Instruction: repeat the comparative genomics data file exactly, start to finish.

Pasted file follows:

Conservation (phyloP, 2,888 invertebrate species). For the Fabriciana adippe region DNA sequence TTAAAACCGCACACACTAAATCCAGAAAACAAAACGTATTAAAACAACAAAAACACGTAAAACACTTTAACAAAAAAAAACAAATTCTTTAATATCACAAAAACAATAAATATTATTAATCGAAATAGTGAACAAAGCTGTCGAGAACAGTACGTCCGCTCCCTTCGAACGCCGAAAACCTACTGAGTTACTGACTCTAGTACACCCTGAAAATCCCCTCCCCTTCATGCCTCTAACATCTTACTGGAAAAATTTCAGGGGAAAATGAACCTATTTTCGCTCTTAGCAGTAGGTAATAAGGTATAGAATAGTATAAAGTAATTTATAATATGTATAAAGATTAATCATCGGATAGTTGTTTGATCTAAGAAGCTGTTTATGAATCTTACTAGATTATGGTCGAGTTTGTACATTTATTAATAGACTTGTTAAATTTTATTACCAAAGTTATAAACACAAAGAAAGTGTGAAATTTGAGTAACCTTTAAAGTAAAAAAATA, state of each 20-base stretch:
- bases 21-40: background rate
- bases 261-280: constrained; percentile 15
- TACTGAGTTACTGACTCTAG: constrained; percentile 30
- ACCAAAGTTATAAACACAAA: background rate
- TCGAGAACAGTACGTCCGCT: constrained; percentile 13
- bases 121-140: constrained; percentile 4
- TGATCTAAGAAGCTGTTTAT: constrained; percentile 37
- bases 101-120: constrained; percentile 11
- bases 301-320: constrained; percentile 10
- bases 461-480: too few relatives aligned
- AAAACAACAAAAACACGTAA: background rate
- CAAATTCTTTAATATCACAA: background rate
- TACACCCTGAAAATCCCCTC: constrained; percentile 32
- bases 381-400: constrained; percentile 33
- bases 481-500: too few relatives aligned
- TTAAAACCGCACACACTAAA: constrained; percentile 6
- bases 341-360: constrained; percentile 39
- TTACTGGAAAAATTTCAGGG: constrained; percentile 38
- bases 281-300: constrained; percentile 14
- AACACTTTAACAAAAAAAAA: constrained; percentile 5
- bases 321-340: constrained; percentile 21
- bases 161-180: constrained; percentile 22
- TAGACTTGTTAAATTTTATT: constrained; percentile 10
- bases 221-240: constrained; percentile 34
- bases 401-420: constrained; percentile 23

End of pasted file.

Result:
Conservation (phyloP, 2,888 invertebrate species). For the Fabriciana adippe region DNA sequence TTAAAACCGCACACACTAAATCCAGAAAACAAAACGTATTAAAACAACAAAAACACGTAAAACACTTTAACAAAAAAAAACAAATTCTTTAATATCACAAAAACAATAAATATTATTAATCGAAATAGTGAACAAAGCTGTCGAGAACAGTACGTCCGCTCCCTTCGAACGCCGAAAACCTACTGAGTTACTGACTCTAGTACACCCTGAAAATCCCCTCCCCTTCATGCCTCTAACATCTTACTGGAAAAATTTCAGGGGAAAATGAACCTATTTTCGCTCTTAGCAGTAGGTAATAAGGTATAGAATAGTATAAAGTAATTTATAATATGTATAAAGATTAATCATCGGATAGTTGTTTGATCTAAGAAGCTGTTTATGAATCTTACTAGATTATGGTCGAGTTTGTACATTTATTAATAGACTTGTTAAATTTTATTACCAAAGTTATAAACACAAAGAAAGTGTGAAATTTGAGTAACCTTTAAAGTAAAAAAATA, state of each 20-base stretch:
- bases 21-40: background rate
- bases 261-280: constrained; percentile 15
- TACTGAGTTACTGACTCTAG: constrained; percentile 30
- ACCAAAGTTATAAACACAAA: background rate
- TCGAGAACAGTACGTCCGCT: constrained; percentile 13
- bases 121-140: constrained; percentile 4
- TGATCTAAGAAGCTGTTTAT: constrained; percentile 37
- bases 101-120: constrained; percentile 11
- bases 301-320: constrained; percentile 10
- bases 461-480: too few relatives aligned
- AAAACAACAAAAACACGTAA: background rate
- CAAATTCTTTAATATCACAA: background rate
- TACACCCTGAAAATCCCCTC: constrained; percentile 32
- bases 381-400: constrained; percentile 33
- bases 481-500: too few relatives aligned
- TTAAAACCGCACACACTAAA: constrained; percentile 6
- bases 341-360: constrained; percentile 39
- TTACTGGAAAAATTTCAGGG: constrained; percentile 38
- bases 281-300: constrained; percentile 14
- AACACTTTAACAAAAAAAAA: constrained; percentile 5
- bases 321-340: constrained; percentile 21
- bases 161-180: constrained; percentile 22
- TAGACTTGTTAAATTTTATT: constrained; percentile 10
- bases 221-240: constrained; percentile 34
- bases 401-420: constrained; percentile 23